Andy Warzon in aws 2 minutes to read

2 Minute Tip: Dead Letter Configs in Serverless

Dead letter configs are a pretty slick part of the AWS Serverless ecosystem. The basic idea is this: There are some events which trigger Lambda functions synchronously (such as API Gateway) and others which trigger Lambda asynchronously (such as an S3 event). For the latter group, AWS automatically retries if Lambda fails. This means that you can usually ignore transient Lambda errors. But what if it fails permanently? That’s where dead letter queues come in. You can assign a DeadLetterConfig to your Lambda function and it will push this failed event to an SQS queue or an SNS topic. From here you can set up an automated system to process these or simply alert on them for manual inspection.

The good folks at Serverless Framework added an OnError attribute so you could define a dead letter config easily in your serverless.yml. However, this requires that you create the SNS topic upfront and it does not support SQS. Creating the resources separately may make sense if you want a centralized queue, but we typically prefer that the dead letter resources (SNS or SQS) are part of the same stack to reduce dependencies and increase automation and portability.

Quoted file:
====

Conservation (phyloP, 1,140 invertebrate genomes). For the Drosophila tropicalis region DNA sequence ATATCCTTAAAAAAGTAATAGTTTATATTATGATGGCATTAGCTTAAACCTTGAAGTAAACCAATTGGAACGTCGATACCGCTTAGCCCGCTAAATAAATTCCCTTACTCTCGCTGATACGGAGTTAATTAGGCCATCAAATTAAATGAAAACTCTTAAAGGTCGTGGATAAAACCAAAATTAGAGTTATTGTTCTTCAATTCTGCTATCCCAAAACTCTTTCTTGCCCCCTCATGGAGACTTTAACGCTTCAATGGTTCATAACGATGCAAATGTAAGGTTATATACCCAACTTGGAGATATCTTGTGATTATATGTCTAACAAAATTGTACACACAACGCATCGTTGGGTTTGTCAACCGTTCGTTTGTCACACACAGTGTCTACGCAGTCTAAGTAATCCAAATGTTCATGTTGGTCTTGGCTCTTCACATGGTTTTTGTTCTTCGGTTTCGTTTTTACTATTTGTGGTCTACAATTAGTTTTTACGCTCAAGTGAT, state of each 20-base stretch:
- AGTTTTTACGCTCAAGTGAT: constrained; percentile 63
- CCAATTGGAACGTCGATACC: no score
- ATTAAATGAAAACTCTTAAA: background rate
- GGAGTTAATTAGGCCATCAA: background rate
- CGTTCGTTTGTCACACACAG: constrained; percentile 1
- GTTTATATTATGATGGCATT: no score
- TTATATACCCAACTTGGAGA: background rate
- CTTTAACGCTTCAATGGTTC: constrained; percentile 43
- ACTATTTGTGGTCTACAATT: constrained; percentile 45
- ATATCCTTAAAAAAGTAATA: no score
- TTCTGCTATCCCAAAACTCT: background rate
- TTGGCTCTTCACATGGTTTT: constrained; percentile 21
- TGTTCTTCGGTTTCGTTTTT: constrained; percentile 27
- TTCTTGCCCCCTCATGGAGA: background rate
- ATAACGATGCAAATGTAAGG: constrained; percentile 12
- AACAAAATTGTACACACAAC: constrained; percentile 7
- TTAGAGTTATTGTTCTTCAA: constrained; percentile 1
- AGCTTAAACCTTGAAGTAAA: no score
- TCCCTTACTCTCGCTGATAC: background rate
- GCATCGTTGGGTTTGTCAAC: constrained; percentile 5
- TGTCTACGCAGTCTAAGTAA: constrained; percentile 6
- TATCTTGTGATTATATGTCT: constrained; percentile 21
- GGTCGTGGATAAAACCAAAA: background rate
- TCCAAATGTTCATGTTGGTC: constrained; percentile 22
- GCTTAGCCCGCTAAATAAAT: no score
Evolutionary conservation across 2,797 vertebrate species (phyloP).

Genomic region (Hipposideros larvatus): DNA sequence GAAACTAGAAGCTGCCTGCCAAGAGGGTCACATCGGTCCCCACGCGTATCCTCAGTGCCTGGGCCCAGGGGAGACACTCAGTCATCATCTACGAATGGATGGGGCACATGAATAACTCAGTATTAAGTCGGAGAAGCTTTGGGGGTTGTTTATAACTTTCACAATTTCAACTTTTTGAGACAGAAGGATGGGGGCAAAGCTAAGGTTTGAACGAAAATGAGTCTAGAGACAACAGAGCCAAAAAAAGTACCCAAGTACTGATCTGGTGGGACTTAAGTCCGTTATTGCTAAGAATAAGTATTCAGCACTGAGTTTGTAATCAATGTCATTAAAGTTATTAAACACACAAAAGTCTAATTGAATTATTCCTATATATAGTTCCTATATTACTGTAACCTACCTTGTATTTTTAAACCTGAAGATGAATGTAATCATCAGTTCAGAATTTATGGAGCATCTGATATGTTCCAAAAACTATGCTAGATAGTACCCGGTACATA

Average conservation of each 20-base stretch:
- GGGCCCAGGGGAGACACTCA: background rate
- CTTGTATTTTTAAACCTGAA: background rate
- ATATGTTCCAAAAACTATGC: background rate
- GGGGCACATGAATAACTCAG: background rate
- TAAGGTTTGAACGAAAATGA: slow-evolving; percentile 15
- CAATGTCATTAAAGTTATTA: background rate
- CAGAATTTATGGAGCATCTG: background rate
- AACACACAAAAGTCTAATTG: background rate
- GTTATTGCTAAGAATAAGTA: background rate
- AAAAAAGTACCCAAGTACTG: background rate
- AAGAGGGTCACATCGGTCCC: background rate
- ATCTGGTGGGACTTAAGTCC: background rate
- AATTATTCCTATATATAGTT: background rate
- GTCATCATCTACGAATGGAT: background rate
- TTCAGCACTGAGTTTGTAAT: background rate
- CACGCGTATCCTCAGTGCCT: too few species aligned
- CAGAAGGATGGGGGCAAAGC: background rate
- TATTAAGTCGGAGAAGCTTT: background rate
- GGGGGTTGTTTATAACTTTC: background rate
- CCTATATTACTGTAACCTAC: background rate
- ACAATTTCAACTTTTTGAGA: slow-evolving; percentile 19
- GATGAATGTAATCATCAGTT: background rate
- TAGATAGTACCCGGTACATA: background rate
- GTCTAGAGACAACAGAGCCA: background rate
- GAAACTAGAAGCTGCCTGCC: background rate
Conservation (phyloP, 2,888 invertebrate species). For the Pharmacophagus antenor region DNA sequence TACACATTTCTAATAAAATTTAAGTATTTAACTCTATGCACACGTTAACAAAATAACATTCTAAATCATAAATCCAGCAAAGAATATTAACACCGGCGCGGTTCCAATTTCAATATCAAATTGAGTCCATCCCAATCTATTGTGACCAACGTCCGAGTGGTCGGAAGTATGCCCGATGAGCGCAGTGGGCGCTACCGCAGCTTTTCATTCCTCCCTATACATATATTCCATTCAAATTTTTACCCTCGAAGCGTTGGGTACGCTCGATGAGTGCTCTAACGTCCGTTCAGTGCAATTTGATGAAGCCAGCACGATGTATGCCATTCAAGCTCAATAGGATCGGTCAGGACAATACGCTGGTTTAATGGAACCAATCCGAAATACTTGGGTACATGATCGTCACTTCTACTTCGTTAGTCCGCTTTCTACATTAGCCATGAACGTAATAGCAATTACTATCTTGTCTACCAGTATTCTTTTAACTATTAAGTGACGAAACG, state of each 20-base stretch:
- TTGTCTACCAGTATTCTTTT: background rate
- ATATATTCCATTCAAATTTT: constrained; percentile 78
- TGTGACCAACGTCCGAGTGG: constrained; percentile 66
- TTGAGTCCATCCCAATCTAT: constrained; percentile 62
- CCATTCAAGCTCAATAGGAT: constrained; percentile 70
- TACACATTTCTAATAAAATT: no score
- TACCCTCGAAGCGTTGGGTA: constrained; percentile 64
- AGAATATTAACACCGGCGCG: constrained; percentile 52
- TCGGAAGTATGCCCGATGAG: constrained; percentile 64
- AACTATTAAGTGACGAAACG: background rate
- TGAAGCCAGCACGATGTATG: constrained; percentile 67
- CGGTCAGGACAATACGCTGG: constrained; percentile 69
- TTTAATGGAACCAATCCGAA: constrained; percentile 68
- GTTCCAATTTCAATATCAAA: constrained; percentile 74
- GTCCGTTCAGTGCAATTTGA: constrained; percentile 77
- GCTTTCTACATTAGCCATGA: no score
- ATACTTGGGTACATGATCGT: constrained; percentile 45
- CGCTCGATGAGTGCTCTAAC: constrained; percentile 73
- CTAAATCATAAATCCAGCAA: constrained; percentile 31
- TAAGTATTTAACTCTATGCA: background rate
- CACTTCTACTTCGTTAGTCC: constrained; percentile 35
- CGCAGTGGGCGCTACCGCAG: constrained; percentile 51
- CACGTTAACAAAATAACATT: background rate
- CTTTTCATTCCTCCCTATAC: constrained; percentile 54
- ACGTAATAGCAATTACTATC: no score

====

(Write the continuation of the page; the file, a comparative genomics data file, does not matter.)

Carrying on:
Now for the good news!

There is a straightforward way to create a full dead letter config, including SQS/SNS resources, right in your Serverless project. It uses a less-well-known feature of Serverless Framework: the ability to define your function in the main part of serverless.yml and then add custom attributes to that in the Resources: (a.k.a. arbitrary Cloudformation) section of serverless.yml. It looks something like this:

    - Effect: Allow
        - sns:Publish
        - { "Fn::Sub" : "${DeadLetterSNSTopic}"}


     DependsOn: IamRoleLambdaExecution
     Type: AWS::Lambda::Function
           Ref: DeadLetterSNSTopic
     Type: AWS::SNS::Topic

Note a couple tricks that are used here:

  • In iamRoleStatements we give the function permission to publish to the SNS topic that is created as part of the stack.

  • When you declare the function myFunction, Serverless will actually create a Cloudformation resource with the logical name MyFunctionLambdaFunction… note both the upper-casing of the first letter and the suffix added. This is the function name you need to use when adding attributes in the Resources section.

  • We add DependsOn so that the IAM policy is created first, which allows the dead letter config to be successfully applied later.

Have fun dead-lettering!

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